Their choice to give Mr. Sulu a same-sex partner and a daughter in Star Trek Beyond, out Friday, was designed as a nod to Takei and his noteworthy activism for LGBTQ rights. In part, it was an homage to George Takei, the man who played the role of Sulu in the original "Star Trek" television series. I'm actually proud of that scene, because it was pretty tough. So I wanted it to seem really normal in the future. "I thought the cultural stigma was the thickest on the Asian boys I knew", Cho said. But I had three concerns I expressed in that office that day. The new movie reveals that Cho's character Sulu is gay.
'I told [John Cho], 'Be imaginative and create a character who has a history of being gay, rather than Sulu, who had been straight all this time, suddenly being revealed as being closeted, ' Takei explained.
We were in Vancouver first and we finished up the production in Dubai and that scene was in Dubai and I was like, "Hey, so who'd you get?"
Of this, Cho says, "I reached out to him and told him that this might be happening, and I just wanted to know how he felt".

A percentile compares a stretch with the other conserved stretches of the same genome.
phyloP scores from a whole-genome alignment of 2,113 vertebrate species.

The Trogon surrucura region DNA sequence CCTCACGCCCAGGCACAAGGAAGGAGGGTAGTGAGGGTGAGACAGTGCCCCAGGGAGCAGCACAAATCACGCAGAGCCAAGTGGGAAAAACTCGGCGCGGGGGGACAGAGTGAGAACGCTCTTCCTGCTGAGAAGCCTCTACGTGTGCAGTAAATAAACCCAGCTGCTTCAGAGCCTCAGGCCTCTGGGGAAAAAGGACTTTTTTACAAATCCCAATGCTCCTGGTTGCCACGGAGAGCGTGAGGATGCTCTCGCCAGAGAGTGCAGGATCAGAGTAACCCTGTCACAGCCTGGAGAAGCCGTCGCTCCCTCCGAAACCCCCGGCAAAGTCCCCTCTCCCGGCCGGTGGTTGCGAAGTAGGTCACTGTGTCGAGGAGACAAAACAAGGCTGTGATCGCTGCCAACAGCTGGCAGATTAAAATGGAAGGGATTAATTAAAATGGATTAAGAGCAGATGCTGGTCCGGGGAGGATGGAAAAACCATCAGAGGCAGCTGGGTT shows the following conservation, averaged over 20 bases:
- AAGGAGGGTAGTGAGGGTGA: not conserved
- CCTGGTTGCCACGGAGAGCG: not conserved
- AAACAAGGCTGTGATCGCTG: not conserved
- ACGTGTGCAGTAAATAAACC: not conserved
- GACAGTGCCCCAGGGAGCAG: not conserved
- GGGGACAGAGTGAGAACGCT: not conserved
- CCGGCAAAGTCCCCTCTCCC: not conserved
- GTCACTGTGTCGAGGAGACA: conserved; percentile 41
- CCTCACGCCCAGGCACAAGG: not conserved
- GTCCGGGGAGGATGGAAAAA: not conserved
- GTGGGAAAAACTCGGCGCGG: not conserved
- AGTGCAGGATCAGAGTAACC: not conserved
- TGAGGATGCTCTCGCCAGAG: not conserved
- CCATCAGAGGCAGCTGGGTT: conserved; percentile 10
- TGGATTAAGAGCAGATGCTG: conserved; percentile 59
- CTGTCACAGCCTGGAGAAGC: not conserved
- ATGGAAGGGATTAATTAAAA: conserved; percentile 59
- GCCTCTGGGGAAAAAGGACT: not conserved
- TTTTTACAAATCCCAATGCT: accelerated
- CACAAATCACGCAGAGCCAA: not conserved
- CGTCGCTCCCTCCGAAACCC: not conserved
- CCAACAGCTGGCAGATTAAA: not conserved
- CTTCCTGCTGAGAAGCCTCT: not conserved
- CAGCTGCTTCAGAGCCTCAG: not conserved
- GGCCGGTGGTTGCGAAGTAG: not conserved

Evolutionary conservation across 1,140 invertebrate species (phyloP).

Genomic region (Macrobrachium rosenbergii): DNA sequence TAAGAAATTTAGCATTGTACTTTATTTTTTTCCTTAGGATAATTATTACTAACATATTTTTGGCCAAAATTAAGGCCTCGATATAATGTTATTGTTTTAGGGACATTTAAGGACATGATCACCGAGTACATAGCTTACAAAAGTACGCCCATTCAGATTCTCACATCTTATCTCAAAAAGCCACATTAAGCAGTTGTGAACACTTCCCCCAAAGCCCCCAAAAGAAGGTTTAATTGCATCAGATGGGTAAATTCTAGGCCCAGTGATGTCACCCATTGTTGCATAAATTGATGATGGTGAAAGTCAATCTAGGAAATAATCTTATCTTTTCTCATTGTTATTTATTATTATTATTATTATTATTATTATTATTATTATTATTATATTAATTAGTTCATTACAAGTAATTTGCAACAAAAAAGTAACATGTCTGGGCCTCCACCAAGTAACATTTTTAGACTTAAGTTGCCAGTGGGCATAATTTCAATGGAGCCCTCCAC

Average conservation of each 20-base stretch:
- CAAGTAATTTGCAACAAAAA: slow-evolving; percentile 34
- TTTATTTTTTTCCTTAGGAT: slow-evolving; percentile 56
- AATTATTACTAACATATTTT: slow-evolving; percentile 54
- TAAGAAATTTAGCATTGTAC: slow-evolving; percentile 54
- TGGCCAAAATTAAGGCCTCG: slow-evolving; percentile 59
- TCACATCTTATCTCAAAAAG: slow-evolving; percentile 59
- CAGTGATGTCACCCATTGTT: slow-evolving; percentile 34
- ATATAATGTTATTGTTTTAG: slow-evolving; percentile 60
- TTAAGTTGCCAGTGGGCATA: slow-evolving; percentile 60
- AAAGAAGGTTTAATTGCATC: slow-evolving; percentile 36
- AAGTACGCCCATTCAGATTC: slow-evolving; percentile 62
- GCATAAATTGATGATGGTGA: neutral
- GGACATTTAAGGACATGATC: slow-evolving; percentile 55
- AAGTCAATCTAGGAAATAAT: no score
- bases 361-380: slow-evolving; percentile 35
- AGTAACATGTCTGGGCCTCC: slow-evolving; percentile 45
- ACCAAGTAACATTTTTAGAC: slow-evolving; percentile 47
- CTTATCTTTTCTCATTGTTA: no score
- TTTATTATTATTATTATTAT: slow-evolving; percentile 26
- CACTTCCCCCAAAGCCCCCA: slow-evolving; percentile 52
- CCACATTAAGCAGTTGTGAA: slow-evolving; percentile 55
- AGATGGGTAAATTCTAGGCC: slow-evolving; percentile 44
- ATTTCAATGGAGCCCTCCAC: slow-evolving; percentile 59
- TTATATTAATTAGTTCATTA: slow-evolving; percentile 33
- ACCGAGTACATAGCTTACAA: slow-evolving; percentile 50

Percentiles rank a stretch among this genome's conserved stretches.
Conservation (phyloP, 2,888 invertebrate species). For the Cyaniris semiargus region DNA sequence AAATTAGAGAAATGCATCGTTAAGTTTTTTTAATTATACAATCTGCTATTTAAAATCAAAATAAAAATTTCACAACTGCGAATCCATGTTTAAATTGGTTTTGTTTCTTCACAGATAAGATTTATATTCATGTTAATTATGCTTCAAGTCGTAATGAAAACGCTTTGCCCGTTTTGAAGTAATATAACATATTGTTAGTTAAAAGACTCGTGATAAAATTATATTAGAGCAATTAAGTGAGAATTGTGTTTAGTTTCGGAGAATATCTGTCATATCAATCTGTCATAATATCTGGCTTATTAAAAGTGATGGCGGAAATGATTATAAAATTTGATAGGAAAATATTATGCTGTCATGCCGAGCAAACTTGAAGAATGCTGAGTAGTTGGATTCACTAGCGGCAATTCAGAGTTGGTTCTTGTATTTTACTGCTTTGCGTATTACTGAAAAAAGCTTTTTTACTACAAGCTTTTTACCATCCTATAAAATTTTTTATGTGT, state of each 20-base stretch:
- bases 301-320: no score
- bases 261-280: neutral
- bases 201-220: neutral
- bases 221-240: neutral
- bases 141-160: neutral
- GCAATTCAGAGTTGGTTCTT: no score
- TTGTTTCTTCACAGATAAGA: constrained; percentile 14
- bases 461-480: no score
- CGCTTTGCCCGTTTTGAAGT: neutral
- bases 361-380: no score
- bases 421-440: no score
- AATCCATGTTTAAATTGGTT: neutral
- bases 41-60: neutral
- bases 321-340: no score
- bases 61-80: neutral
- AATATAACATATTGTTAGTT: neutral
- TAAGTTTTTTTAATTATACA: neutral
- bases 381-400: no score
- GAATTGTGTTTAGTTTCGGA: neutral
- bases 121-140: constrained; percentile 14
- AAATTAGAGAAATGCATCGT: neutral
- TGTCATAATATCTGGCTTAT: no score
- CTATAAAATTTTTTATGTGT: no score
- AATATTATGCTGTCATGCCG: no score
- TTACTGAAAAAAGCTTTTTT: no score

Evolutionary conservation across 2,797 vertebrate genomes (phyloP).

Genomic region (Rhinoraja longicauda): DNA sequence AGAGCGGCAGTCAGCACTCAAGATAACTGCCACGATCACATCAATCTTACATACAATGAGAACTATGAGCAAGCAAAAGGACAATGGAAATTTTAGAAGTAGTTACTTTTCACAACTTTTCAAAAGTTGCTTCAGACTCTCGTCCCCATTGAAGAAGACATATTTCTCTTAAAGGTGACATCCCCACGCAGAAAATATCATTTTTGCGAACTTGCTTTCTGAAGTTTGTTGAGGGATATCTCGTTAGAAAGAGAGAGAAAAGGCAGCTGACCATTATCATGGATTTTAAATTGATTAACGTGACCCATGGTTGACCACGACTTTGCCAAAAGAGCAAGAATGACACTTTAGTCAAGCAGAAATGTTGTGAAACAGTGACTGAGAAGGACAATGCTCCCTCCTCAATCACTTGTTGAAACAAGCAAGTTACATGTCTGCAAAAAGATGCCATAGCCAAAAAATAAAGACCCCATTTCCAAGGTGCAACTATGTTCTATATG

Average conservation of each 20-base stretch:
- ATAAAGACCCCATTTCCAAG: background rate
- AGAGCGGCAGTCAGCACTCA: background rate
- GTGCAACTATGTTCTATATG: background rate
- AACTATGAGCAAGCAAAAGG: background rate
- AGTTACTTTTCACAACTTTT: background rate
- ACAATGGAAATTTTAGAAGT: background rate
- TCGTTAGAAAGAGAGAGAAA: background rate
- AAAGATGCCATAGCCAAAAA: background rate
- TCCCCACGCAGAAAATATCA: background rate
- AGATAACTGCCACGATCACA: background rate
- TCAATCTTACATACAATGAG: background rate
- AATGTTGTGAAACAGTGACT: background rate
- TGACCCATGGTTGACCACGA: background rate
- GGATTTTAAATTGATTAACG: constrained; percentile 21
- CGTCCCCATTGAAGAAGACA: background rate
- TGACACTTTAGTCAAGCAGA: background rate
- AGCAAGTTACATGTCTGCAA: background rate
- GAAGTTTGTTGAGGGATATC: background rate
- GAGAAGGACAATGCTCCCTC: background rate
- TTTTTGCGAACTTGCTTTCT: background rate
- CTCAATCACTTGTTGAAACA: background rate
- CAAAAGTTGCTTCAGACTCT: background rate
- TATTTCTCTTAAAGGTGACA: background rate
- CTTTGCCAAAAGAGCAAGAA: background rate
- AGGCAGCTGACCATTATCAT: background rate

Beyond Takei's reaction, Cho also anticipated backlash from some in the Asian-American community, as the gay character could be seen as contributing to the "continuing feminization of Asian men". Does this sound super overthought? It turns out a lot went into it, with Cho speaking to George Takei about the decision and pointing out the tricky racial politics.
Read the rest of Cho's interview on Vulture. So I thought that would be where he would object. I didn't want him to feel that we had reduced him to his sexuality by sort of borrowing this bit, if you will, from his life. "It's kind of inside baseball, but that was important to me".
Takei concluded, "While I would have gone with the development of a new character in this instance, I do fully understand and appreciate what they are doing - as ever, boldly going where no one has gone before".